For Bae Suzy, playing the titular character in Netflix’s Doona! is seemingly the role of a lifetime.
Adapted from the beloved webtoon "The Girl Downstairs," it follows the journey of Lee Doona, a superstar K-pop idol at the zenith of her career. However, she abruptly decides to retire from the industry and move into a sharehouse near a quaint university where she finds herself with an unlikely roommate, college freshman Lee Wonjun, played by Yang Se-jong.
Director Lee Jung-hyo, best known for his work on the Netflix sensation Crash Landing on You, helms Doona with masterful sensibility. “Doona! is a story about these two people who lived in completely different worlds and who come and meet each other and blend into each other's worlds. It's the process of it,” he says. “It's also the process of beginning to understand each other. So, it's a drama series that follows that story of blending into one another. And also that very early 20s vibes, when you are not as skilled with everything, you are a little bit naive.”
Wonjun is a bit green, but kind hearted. Doona is older and comes with battle scars. Their meet cute is closer to an awkward altercation, with Doona believing Wonjun to be a stalker at first. “She is very sensitive, very alert, and she has a guard up, and it's hard to tell what she's thinking. That's the kind of character she is,” Suzy shares. “But once you get to know her, she really loves people, and she has that thirst for love.”
Can you blame her? The K-pop industry's intense environment, marked by rigorous training and constant scrutiny, has become synonymous with seeking perfection and enduring criticism from fans and internet trolls.
Art imitates life with Doona! as Suzy herself is a retired K-pop idol, having debuted with JYP Entertainment girl group Miss A when she was only 15 years old. Suzy rose to meteoric heights, quickly gaining popularity in her group and appearing in K-dramas and films such as Dream High, Architecture 101, Gu Family Book, and Uncontrollably Fond. She earned the moniker “CF Queen” [commercial film] due to her abundance of endorsement deals and was hailed as the nation’s “first love” by South Korean media. Nowadays, she partakes in roughly one major project a year. In 2022, she starred in the web series Anna, and Netflix viewers will remember her other K-drama hits Vagabond in 2019 and Start-Up in 2020.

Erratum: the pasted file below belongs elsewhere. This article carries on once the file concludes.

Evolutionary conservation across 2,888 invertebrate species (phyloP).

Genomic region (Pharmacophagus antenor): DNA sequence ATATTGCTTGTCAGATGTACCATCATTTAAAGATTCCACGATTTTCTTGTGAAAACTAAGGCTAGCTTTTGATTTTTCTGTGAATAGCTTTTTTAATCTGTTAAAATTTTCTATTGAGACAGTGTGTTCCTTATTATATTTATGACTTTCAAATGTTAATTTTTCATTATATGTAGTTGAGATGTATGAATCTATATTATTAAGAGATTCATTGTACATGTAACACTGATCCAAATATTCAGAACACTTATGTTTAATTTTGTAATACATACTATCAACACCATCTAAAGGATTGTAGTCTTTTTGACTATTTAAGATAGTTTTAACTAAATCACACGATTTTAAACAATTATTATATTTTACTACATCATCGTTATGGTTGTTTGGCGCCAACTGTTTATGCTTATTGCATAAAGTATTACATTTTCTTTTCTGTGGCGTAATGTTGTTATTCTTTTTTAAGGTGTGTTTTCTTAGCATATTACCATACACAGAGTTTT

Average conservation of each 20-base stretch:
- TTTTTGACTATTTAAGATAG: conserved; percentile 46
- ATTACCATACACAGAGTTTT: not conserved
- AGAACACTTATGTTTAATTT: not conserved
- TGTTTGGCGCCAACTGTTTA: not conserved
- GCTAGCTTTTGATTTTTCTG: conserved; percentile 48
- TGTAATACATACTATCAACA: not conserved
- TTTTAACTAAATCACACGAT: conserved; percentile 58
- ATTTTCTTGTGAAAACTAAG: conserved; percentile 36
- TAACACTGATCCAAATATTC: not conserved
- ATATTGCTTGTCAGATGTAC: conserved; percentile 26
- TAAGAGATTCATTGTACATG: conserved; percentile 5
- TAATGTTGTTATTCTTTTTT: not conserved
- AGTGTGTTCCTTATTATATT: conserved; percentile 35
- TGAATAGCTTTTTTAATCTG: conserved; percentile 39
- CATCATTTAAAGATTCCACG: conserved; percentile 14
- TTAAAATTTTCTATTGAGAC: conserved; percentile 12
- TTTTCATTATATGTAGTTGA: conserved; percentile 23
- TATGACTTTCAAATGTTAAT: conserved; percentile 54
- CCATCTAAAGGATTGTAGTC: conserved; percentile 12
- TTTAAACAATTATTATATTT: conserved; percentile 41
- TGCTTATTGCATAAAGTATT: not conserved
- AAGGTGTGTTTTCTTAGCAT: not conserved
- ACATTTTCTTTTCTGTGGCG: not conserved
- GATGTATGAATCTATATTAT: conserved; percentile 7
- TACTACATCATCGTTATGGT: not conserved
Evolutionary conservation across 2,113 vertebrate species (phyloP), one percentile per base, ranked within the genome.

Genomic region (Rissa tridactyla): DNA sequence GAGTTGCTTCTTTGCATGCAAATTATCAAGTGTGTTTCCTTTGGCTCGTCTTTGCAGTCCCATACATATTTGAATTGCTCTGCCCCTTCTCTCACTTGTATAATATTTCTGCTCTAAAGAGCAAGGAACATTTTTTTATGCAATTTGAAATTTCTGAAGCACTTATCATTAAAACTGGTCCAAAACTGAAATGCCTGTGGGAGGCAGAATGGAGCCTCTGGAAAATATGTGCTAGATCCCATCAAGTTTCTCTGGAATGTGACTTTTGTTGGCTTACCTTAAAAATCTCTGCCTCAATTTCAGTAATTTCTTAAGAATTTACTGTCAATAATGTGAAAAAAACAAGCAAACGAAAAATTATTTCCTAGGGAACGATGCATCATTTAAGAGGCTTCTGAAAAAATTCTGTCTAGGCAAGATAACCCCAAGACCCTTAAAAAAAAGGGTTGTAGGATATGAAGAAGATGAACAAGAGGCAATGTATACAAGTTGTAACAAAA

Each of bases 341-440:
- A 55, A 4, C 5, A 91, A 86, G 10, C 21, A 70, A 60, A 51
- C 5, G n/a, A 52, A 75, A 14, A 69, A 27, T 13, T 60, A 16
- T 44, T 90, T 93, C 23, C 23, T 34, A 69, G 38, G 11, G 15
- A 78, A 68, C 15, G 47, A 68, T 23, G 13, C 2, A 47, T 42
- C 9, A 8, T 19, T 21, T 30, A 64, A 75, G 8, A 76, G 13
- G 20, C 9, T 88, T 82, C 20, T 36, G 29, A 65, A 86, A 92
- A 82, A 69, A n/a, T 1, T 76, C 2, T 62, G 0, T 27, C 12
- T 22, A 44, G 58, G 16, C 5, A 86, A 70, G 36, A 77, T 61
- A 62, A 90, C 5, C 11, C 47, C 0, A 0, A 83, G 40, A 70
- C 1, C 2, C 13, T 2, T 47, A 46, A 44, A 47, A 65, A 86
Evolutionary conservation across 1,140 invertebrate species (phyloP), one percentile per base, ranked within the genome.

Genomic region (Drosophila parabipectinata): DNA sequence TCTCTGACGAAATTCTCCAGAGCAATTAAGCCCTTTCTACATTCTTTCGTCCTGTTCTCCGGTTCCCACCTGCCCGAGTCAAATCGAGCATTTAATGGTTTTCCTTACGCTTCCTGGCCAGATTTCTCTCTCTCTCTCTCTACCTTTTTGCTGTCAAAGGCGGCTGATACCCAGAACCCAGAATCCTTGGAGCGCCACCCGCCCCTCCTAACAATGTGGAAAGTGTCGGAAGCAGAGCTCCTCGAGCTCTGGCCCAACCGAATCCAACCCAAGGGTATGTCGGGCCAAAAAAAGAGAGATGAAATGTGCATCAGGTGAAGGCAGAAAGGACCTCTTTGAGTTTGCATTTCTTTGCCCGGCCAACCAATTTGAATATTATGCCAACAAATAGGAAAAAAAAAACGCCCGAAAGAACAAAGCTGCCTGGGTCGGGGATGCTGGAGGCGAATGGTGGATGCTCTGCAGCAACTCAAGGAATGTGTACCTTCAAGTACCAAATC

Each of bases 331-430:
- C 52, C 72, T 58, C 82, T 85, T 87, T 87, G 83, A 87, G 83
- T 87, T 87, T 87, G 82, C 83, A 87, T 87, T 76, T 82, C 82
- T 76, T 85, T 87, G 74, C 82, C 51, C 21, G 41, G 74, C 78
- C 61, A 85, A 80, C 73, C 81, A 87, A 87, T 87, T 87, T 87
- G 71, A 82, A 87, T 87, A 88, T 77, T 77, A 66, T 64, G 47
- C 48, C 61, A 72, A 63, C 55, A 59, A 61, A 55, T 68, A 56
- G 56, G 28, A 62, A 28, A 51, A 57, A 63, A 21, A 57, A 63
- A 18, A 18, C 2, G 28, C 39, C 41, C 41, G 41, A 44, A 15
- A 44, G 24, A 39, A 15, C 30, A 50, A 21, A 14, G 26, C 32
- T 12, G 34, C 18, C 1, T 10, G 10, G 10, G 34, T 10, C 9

“I did think of the times when I was part of a girl group. Looking back, like there were moments that I felt I was struggling but I didn't really know much. You know I think I try to deny that I was struggling. I try to just stay a bubbly person and stay in my bright bubbly kind of character,” she says.
That is where Suzy finds liberation. Doona! effortlessly encapsulates the quintessential aspects of a captivating K-drama: a notable production team and the intentionally crafted, unhurried evolution of a romantic connection between its two protagonists. Yet, this series delves deeper. It takes its time, condensing 150 episodes of the webtoon into just nine, less than 50 minute episodes. There is a meditative exploration into the intricacies and reverberations of fame and what it means to heal through that. Doona’s fractured. She is impulsive and messy. When she smiles, it is for others but not for herself. Lee Wonjun has no idea who Lee Doona is and she’s unaware of how the real world works, but he helps her find the extraordinary from the ordinary.
Director Lee praises Suzy’s dedication as she had to sing, dance, perform, and act. They even flew out to the KCON Japan stage to film the musical sequence for Doona’s girl group Sweet Dream.
“There were so many different roles that she had to take on. And I thought that Suzy had so many things to do compared to other projects and she would have been very tired, but she never showed that tiredness to us. That's what I really loved about her. When we were talking about the cast lineup of Doona!, the only person that came to my mind was Suzy,” he said.
However, Lee Doona is less the role of a lifetime for Suzy as it is the portrayal of a different time, a glimpse into another life line in being somebody she shares similarities with, but never quite got the chance to be.
“Doona is different. She would express her feelings to every extent, and she lets herself suffer. She lets herself go through all those emotions. I kind of was envious of her and could resonate with her in that sense. So that's why I thought that I wanted to give her a big hug,” Suzy reflects.
Through the drama, Suzy gets to tackle issues of mental health with Doona almost serving as a stand-in to convey certain hardships she may have felt during her own time at the top of the world. What some might see as perfect or easy casting glosses over an unspoken courage.
When asked if she learned anything about herself while playing her character, she describes the shooting of a scene at an amusement park. "I actually used to pride myself in being really great with rides at amusement parks," she recalls. "But this time for the series, I had the scene where Doona would go to an amusement park and play by herself. And when we were shooting the scene, I thought, you know, I learned about myself that I am scared. I get scared more than I thought I would. It was so dizzying. And I even felt my stomach churning. So I thought to myself, ‘hey, sometimes I try to act all tough on the outside, but I actually can't pull that off.’"
What Suzy managed to pull off instead was unearthing a cathartic echo. Subtleties of emotion and unraveling her own vulnerability in the process. Doona! is both a big hug of a drama and a mirror imploring for the bravery to confront one's true self.